Life on Mars Could Have Gotten an Early Start, 'Black Beauty' Meteorite Suggests

Early Mars primordial crust art
This artist's depiction illustrates the early solidification and formation of the primordial crust on Mars, with Jupiter seen in the background (not to scale, obviously). (Image credit: Institut de Physique du Globe de Paris)

It didn't take long for Mars to become a potentially habitable world, a new study suggests.

The planet-formation process generates a lot of heat, so rocky worlds such as Mars and Earth are covered by oceans of molten rock shortly after they form. Life as we know it cannot get a foothold until these oceans freeze into a crust — and this apparently happened quite early on the Red Planet, the new study reports.  

"Already 20 million years after the formation of the solar system, Mars had a solid crust that could potentially house oceans and perhaps also life," study co-author Martin Bizzarro, director of the Center for Star and Planet Formation at the Natural National History Museum of Denmark in Copenhagen, said in a statement. [The Search for Life on Mars (A Photo Timeline)]

That's about 130 million years sooner than this key event occurred here on Earth, study team members said.

The researchers — led by Laura Bouvier and Maria Costa, both also of the Center for Star and Planet Formation — studied tiny pieces of an 11.3-ounce (320 grams) Mars meteorite known as "Black Beauty," which was discovered in the Sahara Desert in 2011.

A year ago, Bizzarro acquired 1.55 ounces (44 grams) of Black Beauty (whose official name is NWA 7034) — no small feat, given that pieces of the space rock sell for about $10,000 per gram. (Bizzarro pulled it off by getting funding help from several sources and exchanging meteorites from the Natural National History Museum of Denmark's collection.)

The Martian meteorite known as "Black Beauty." (Image credit: NASA)

The team then crushed about 0.18 ounces (5 grams) of their Black Beauty bits to get a detailed look at its zircons, hardy minerals that scientists often use to figure out the precise age of samples. (This is done by measuring how much of zircons' native uranium has radioactively decayed into lead — a process that occurs at a regular and well-understood rate.) 

"Zircon also acts as a small time capsule, as it preserves information about the environment where and when it was created," Bizzarro said in the same statement

The researchers isolated seven zircons, which they found had formed between 4.43 billion and 4.48 billion years ago. The oldest of these seven is the most ancient Martian material ever dated directly, study team members said.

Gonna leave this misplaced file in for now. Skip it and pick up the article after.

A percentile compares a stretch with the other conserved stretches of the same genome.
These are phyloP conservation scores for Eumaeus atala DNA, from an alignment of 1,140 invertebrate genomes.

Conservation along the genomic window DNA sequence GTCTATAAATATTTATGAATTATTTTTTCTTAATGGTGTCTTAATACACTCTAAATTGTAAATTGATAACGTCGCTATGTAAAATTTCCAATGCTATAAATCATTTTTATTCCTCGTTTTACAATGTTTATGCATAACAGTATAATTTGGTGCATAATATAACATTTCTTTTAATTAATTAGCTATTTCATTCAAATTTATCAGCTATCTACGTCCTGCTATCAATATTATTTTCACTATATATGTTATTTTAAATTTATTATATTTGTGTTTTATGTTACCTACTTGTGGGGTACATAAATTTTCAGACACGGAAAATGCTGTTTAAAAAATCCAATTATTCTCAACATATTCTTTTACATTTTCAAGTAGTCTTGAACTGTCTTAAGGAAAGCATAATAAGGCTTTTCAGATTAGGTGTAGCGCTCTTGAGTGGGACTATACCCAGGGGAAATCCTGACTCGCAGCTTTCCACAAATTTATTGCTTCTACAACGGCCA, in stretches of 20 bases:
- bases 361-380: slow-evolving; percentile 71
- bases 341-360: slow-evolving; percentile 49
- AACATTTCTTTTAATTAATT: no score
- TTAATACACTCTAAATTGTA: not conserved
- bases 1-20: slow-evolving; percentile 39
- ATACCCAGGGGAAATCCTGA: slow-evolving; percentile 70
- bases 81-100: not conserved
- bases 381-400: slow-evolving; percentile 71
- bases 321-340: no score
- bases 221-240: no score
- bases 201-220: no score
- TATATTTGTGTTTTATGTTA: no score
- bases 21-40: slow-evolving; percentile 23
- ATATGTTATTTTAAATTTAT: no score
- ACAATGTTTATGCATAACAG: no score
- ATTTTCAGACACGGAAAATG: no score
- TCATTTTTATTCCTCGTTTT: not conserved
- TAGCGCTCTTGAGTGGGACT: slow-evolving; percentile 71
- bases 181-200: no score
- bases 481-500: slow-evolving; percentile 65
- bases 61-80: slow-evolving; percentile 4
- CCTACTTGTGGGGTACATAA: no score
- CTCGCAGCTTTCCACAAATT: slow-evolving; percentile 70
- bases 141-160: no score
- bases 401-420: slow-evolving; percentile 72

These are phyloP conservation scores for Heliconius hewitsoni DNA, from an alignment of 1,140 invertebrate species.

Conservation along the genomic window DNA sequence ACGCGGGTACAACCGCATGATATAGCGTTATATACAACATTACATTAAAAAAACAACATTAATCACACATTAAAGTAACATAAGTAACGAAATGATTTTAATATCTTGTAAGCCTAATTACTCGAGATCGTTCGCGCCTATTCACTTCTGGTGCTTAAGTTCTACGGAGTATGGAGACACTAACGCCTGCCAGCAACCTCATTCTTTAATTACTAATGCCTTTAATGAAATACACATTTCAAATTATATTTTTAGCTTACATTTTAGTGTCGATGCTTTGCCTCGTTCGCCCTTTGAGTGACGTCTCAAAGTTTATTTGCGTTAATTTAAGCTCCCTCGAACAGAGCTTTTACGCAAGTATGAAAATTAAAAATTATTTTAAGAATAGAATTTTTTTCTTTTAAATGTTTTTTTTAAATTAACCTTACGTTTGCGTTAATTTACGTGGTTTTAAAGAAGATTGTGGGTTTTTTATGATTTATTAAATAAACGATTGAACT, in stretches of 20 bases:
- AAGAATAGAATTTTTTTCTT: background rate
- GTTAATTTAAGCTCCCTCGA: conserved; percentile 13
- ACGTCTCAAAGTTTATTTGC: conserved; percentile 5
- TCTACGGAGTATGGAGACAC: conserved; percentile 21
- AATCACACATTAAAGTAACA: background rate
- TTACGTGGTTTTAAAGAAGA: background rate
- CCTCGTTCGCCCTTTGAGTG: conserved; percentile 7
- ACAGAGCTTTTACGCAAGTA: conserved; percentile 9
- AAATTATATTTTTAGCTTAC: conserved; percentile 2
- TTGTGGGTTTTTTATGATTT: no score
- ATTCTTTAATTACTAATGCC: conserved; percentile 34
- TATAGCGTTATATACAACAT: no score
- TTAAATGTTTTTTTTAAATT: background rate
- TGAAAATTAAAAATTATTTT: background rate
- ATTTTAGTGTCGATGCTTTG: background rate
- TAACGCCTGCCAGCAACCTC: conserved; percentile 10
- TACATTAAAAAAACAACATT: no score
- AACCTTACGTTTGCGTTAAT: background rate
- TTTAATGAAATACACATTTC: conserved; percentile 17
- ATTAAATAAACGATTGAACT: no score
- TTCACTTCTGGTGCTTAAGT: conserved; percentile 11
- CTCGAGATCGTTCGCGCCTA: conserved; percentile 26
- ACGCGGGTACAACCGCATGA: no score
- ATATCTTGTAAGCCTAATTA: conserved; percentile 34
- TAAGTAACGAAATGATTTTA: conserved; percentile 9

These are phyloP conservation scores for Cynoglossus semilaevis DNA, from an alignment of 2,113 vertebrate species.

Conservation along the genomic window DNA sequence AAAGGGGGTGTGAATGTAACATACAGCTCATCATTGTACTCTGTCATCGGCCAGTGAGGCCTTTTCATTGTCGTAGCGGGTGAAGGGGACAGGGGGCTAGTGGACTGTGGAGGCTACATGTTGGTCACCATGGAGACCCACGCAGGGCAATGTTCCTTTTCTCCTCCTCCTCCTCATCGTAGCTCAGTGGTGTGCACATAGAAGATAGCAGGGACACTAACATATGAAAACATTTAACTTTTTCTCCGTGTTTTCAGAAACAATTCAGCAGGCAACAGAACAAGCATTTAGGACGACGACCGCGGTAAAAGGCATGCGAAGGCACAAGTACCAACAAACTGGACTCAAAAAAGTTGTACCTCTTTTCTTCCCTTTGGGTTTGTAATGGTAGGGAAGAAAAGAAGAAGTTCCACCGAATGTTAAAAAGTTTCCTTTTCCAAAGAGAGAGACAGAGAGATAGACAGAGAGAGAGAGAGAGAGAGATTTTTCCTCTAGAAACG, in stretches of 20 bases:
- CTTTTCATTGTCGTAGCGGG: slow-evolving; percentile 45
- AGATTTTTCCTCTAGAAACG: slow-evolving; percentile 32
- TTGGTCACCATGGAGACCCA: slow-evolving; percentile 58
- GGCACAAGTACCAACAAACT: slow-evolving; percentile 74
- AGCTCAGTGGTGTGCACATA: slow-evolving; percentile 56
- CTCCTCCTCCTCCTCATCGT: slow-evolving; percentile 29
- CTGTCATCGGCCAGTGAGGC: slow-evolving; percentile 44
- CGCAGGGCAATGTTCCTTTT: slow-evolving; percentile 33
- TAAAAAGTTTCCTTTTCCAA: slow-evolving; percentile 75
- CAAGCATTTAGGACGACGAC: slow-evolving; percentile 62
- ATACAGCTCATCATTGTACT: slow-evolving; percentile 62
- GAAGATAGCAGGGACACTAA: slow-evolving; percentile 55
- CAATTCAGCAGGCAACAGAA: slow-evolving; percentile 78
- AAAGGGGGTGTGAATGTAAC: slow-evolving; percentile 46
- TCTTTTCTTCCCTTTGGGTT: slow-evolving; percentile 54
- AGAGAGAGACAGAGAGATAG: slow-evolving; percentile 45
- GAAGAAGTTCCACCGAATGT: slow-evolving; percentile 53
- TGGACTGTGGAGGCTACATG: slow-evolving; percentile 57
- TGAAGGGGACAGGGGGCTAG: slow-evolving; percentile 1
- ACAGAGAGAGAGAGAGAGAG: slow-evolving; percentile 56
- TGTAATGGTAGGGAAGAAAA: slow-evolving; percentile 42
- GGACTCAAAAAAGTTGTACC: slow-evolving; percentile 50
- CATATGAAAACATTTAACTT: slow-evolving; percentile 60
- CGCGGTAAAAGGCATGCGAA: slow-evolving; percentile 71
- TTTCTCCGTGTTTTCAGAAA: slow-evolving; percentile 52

The team then analyzed the isotopic composition of another element in the zircons, called hafnium. (Isotopes are varieties of an element that have different numbers of neutrons in their atomic nuclei.) This hafnium must originally have come from a solidified Martian crust, which the researchers' work suggested had formed no later than 4.547 billion years ago — just 20 million years after the solar system's birth.

A Martian zircon that crystallized nearly 4.48 billion years ago. This little piece of the Mars meteorite "Black Beauty" is the most ancient Red Planet sample ever dated directly. (Image credit: Martin Bizzarro)

"Thus, a primordial crust existed on Mars by this time and survived for around 100 Myr [million years] before it was reworked, possibly by impacts, to produce magmas from which the zircons crystallized," the researchers wrote in the study, which was published last week in the journal Nature.

Scientists have already determined that at least some parts of the Red Planet were likely capable of supporting Earth-like life long ago. NASA's Curiosity rover, for example, discovered that Mars' Gale Crater hosted a long-lived lake-and-stream system in the ancient past.

But things changed greatly when Mars lost its global magnetic field around 4 billion years ago. The solar wind began stripping the planet's once-thick atmosphere, and the world transitioned to the cold, dry desert it is today. 

Follow Mike Wall on Twitter @michaeldwall and Google+. Follow us @Spacedotcom, Facebook or Google+. Originally published on

Join our Space Forums to keep talking space on the latest missions, night sky and more! And if you have a news tip, correction or comment, let us know at:

Mike Wall
Senior Space Writer

Michael Wall is a Senior Space Writer with and joined the team in 2010. He primarily covers exoplanets, spaceflight and military space, but has been known to dabble in the space art beat. His book about the search for alien life, "Out There," was published on Nov. 13, 2018. Before becoming a science writer, Michael worked as a herpetologist and wildlife biologist. He has a Ph.D. in evolutionary biology from the University of Sydney, Australia, a bachelor's degree from the University of Arizona, and a graduate certificate in science writing from the University of California, Santa Cruz. To find out what his latest project is, you can follow Michael on Twitter.